It's true that they do frame out the "trend" pieces before they report them, as TPS says. But they also have to find real people to verify the trend, so personal networks come into play a lot.
posted by Miko 18 February | 10:13
Interesting answers. I am fascinated by the possibility that there's a lot of unspoken privilege in play here ... that what is presented as just a life that casually fell into place serendipitously, is actually more complex.
posted by jayder 18 February | 10:29
I've known people who've been in Style articles. They are very very much hammered into the mold of what a Style article is. Plus, yeah it's the people the reporter would've heard of in their own circles.
posted by The Whelk 18 February | 10:37
I know that many adults are actually helped along by wealthy parents or inheritances, but it can't be super-common, can it?

They're over-represented in New York.

I just feel like there's some secret to living well while being completely cool and hip that I missed out on.

It's the same secret involved in becoming an Olympic athlete: choose your parents wisely.
posted by jason's_planet 18 February | 11:42
It's accepted wisdom in the profession of lifestyle journalism that readers interests are aspirational.
They don't want to read about how their class peers live.
posted by jouke 18 February | 11:48
Another trick is to conveniently leave out of your self-description the thing that you actually do unglamourously for money.

If you asked one member of my circle what she and her husband do, you would hear "I direct plays and he is a musician." which is true, it's just not the whole story. Ask again as "how do you get most of your money?" you will get "I work in it at a law firm and he teaches private school."

So it is also about self-definition and choosing the definition that works best for the article.

That graffiti artist might be working at a fancy ad agency,
posted by rmless2 18 February | 12:20
You are being sold an aspirational lifestyle.
posted by Eideteker 18 February | 13:18
I like the "these people are not real" theory.
posted by jayder 18 February | 13:31
Lifestyle journalism is a likely origin of creative non-fiction.
posted by Ardiril 18 February | 13:35
The book "The Underminer: The Friend Who Casually Destroys Your Life" is a quite on-target humorous look at this class of people whose lives seem effortless, brilliant, and creative. It is written from the perspective of someone who managed to go to a good liberal arts college but whose earnest efforts are continually, subtly put down by the unnamed "Underminer," who holds those efforts up for comparison with those of the effortlessly cool people in their circle, subjecting the narrator to a life of humiliation and ruin.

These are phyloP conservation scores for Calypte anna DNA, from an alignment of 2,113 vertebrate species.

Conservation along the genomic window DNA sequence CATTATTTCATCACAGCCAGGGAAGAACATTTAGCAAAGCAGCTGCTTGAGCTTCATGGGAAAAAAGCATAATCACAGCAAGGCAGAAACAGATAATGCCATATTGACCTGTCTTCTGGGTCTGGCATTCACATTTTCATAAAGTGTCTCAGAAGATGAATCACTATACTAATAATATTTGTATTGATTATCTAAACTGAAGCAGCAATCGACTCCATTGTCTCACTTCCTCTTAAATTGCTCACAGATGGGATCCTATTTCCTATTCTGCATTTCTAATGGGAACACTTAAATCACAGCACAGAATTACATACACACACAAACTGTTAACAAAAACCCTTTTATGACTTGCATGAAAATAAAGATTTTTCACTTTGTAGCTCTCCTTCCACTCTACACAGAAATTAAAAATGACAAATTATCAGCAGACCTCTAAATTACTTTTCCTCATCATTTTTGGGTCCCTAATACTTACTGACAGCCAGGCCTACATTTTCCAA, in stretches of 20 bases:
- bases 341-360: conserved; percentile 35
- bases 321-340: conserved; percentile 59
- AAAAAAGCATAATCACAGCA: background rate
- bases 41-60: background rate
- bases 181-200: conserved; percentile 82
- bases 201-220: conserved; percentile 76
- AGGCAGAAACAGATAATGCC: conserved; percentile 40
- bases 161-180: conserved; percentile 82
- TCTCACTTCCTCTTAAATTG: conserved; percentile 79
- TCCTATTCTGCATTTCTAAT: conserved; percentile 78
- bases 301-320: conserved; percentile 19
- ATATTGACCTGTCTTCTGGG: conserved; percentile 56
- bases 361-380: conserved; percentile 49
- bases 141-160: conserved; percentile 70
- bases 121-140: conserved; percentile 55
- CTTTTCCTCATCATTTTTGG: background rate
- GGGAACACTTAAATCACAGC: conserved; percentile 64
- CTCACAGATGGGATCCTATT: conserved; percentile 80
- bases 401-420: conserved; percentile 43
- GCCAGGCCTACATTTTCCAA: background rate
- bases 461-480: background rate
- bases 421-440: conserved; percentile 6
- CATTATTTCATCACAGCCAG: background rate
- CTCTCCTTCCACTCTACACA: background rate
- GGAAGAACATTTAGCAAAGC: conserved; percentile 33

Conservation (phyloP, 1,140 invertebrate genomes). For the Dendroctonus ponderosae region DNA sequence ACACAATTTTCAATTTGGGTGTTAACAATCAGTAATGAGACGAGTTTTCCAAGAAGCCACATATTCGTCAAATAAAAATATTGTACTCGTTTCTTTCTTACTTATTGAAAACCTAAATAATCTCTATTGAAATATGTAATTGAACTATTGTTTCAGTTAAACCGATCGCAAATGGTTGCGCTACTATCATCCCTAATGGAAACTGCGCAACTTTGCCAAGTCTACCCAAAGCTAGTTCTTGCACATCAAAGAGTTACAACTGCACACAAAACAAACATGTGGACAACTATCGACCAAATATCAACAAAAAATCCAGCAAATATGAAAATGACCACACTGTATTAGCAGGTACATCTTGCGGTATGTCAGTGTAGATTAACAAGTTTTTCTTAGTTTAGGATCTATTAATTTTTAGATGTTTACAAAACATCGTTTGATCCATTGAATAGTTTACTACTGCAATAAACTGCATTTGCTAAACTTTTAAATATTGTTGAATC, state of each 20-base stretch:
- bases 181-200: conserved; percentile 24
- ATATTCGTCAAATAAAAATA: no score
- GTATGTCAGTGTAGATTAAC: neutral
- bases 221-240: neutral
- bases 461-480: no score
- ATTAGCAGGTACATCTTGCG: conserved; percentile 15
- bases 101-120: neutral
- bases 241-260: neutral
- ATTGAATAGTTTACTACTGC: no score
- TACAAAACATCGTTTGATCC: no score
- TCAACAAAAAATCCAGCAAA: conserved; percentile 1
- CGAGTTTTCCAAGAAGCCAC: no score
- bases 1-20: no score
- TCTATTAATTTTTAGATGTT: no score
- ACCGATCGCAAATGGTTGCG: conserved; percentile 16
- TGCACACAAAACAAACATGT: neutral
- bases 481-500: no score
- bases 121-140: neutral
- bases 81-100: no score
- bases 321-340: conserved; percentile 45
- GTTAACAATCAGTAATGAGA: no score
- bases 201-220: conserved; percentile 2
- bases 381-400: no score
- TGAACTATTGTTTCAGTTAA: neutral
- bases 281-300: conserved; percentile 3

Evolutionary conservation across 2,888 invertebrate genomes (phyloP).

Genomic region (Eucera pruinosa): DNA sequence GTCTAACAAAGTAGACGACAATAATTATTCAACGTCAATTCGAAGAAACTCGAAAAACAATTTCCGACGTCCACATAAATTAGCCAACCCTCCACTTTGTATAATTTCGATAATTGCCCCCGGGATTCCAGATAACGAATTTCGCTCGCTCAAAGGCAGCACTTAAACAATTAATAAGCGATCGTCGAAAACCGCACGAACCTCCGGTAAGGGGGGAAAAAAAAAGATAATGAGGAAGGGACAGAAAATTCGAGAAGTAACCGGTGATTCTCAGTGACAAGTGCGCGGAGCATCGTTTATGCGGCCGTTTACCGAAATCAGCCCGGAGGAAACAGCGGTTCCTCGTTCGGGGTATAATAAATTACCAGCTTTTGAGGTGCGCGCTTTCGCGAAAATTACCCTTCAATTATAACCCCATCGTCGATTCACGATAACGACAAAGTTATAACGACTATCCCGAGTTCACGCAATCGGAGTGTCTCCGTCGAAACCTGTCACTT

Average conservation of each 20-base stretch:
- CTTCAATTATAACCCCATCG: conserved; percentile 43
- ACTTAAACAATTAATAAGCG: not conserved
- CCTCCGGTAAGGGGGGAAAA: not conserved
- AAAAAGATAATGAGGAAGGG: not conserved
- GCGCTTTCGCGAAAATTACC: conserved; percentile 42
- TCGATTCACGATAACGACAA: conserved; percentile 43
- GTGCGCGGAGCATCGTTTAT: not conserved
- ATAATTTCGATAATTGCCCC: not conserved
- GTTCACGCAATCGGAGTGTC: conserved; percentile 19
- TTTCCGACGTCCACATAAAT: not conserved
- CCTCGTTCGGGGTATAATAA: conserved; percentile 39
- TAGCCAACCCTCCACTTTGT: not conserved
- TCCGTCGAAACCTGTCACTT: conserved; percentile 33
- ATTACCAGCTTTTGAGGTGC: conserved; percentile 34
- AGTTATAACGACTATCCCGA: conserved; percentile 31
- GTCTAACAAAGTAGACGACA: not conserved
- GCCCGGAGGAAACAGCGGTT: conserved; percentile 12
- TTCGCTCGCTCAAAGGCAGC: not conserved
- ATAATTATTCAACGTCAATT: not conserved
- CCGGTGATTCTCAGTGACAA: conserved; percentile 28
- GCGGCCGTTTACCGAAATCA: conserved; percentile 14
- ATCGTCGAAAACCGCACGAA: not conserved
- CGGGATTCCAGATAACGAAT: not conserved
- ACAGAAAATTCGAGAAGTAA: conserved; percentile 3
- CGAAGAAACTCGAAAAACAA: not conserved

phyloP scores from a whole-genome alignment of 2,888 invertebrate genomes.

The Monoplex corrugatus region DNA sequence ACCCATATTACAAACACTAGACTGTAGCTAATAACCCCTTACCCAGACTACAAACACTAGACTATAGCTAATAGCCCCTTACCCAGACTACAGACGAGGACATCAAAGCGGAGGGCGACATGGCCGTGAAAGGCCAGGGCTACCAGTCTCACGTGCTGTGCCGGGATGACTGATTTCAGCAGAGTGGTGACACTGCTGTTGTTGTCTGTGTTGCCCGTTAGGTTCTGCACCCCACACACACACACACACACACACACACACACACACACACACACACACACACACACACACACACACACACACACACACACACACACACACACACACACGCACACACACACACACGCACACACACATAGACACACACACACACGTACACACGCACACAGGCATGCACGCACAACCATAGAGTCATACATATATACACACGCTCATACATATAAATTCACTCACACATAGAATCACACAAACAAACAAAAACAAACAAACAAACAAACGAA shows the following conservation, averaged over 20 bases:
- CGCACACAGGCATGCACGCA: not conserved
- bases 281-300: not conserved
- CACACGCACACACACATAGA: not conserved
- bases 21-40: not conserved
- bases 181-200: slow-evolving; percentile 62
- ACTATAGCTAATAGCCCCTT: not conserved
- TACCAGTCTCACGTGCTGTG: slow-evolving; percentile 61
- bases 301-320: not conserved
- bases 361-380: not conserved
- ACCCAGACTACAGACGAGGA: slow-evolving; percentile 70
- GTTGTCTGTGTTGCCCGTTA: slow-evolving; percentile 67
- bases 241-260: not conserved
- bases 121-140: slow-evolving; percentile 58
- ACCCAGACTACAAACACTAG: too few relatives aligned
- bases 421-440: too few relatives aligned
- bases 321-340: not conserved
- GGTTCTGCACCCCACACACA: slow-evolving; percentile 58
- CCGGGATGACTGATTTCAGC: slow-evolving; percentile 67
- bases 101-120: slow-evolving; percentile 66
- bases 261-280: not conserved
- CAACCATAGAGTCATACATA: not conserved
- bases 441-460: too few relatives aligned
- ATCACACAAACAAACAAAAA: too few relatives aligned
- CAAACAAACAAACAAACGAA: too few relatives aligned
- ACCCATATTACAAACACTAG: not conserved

posted by jayder 18 February | 13:38
Back in the day, I used to read magazines like Utne Reader. I started noticing a similar sort of thing in their "lifestyle" pieces on all of these seemingly cool, hip young people who were living their lives as artisinal cheese makers, potters, organic jam makers, etc. on little idyllic country farms. The stories always presented these couples as simple, laid-back neo-hippies just chilling in the upstate New York countryside. Universally, though, buried in every article was a throwaway sentence along the lines of "after leaving their high-pressure lives as Wall Street fund managers" or "the former investment lawyers" or other such indications that the barn on their idyllic country farm was probably stacked to the rafters with bundles of 100's.

I suspect there's a lot of that going on here with these youngsters, only on their parents' part.
posted by Thorzdad 18 February | 16:19
I guess I'm missing the point of the article. Then again; I had to stop reading after I got to "and importing the trappings of a twee lifestyle like bearded mixologists, locavore restaurants and antler-laden boutiques."

Are those real words? Really?
posted by Doohickie 19 February | 00:59
"Are those real words? Really?"

I agree. It's verging on parody.
posted by jayder 19 February | 12:39
I admit these paragraphs gave me big lulz. Then I thought "wanker".

With an increase both in density and in the atmosphere of busy professionalism, Brooklyn no longer feels as carefree as it did, said Ari Wallach, a futurism consultant, who recently cut short a Brooklyn real estate search.

“There is more looking down, less eye contact,” said Mr. Wallach, 38. “The difference is between the first three days of Burning Man, when everyone is ‘Hey, what’s up?’ to the final three days of Burning Man, when the tent flaps are down. Brooklyn is turning out to be the last three days of Burning Man.”
posted by Senyar 19 February | 13:06
DIA bunnies attacking Cars || Are you kidding me?